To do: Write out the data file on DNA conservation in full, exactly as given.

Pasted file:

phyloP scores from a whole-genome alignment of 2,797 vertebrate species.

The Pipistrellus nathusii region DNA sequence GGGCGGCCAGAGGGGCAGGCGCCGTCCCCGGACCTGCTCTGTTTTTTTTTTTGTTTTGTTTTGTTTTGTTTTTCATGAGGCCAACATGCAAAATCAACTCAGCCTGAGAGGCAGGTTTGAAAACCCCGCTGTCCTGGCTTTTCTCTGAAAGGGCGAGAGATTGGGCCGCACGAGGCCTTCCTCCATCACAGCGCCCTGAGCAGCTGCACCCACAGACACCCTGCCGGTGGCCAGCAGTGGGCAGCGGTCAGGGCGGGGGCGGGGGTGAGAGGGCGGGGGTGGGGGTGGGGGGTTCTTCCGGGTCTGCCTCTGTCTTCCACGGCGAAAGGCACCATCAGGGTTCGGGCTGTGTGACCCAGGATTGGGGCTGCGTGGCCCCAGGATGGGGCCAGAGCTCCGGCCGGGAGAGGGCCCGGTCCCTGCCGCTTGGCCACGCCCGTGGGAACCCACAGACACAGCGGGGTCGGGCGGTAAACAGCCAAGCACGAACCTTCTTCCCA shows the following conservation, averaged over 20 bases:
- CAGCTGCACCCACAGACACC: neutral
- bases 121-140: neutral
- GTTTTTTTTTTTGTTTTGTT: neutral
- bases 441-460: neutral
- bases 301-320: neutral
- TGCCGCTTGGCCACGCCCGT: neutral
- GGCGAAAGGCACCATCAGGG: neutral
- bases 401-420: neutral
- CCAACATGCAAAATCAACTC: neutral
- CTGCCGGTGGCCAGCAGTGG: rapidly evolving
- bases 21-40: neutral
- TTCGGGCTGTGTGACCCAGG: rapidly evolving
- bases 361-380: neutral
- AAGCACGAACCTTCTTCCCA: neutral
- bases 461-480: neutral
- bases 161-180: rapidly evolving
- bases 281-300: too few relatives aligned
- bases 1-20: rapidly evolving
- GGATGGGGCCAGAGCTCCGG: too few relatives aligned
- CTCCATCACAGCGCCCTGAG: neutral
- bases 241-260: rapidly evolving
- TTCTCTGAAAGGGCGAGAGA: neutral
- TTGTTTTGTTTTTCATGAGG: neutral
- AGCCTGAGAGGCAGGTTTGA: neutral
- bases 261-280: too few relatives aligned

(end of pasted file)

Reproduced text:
phyloP scores from a whole-genome alignment of 2,797 vertebrate species.

The Pipistrellus nathusii region DNA sequence GGGCGGCCAGAGGGGCAGGCGCCGTCCCCGGACCTGCTCTGTTTTTTTTTTTGTTTTGTTTTGTTTTGTTTTTCATGAGGCCAACATGCAAAATCAACTCAGCCTGAGAGGCAGGTTTGAAAACCCCGCTGTCCTGGCTTTTCTCTGAAAGGGCGAGAGATTGGGCCGCACGAGGCCTTCCTCCATCACAGCGCCCTGAGCAGCTGCACCCACAGACACCCTGCCGGTGGCCAGCAGTGGGCAGCGGTCAGGGCGGGGGCGGGGGTGAGAGGGCGGGGGTGGGGGTGGGGGGTTCTTCCGGGTCTGCCTCTGTCTTCCACGGCGAAAGGCACCATCAGGGTTCGGGCTGTGTGACCCAGGATTGGGGCTGCGTGGCCCCAGGATGGGGCCAGAGCTCCGGCCGGGAGAGGGCCCGGTCCCTGCCGCTTGGCCACGCCCGTGGGAACCCACAGACACAGCGGGGTCGGGCGGTAAACAGCCAAGCACGAACCTTCTTCCCA shows the following conservation, averaged over 20 bases:
- CAGCTGCACCCACAGACACC: neutral
- bases 121-140: neutral
- GTTTTTTTTTTTGTTTTGTT: neutral
- bases 441-460: neutral
- bases 301-320: neutral
- TGCCGCTTGGCCACGCCCGT: neutral
- GGCGAAAGGCACCATCAGGG: neutral
- bases 401-420: neutral
- CCAACATGCAAAATCAACTC: neutral
- CTGCCGGTGGCCAGCAGTGG: rapidly evolving
- bases 21-40: neutral
- TTCGGGCTGTGTGACCCAGG: rapidly evolving
- bases 361-380: neutral
- AAGCACGAACCTTCTTCCCA: neutral
- bases 461-480: neutral
- bases 161-180: rapidly evolving
- bases 281-300: too few relatives aligned
- bases 1-20: rapidly evolving
- GGATGGGGCCAGAGCTCCGG: too few relatives aligned
- CTCCATCACAGCGCCCTGAG: neutral
- bases 241-260: rapidly evolving
- TTCTCTGAAAGGGCGAGAGA: neutral
- TTGTTTTGTTTTTCATGAGG: neutral
- AGCCTGAGAGGCAGGTTTGA: neutral
- bases 261-280: too few relatives aligned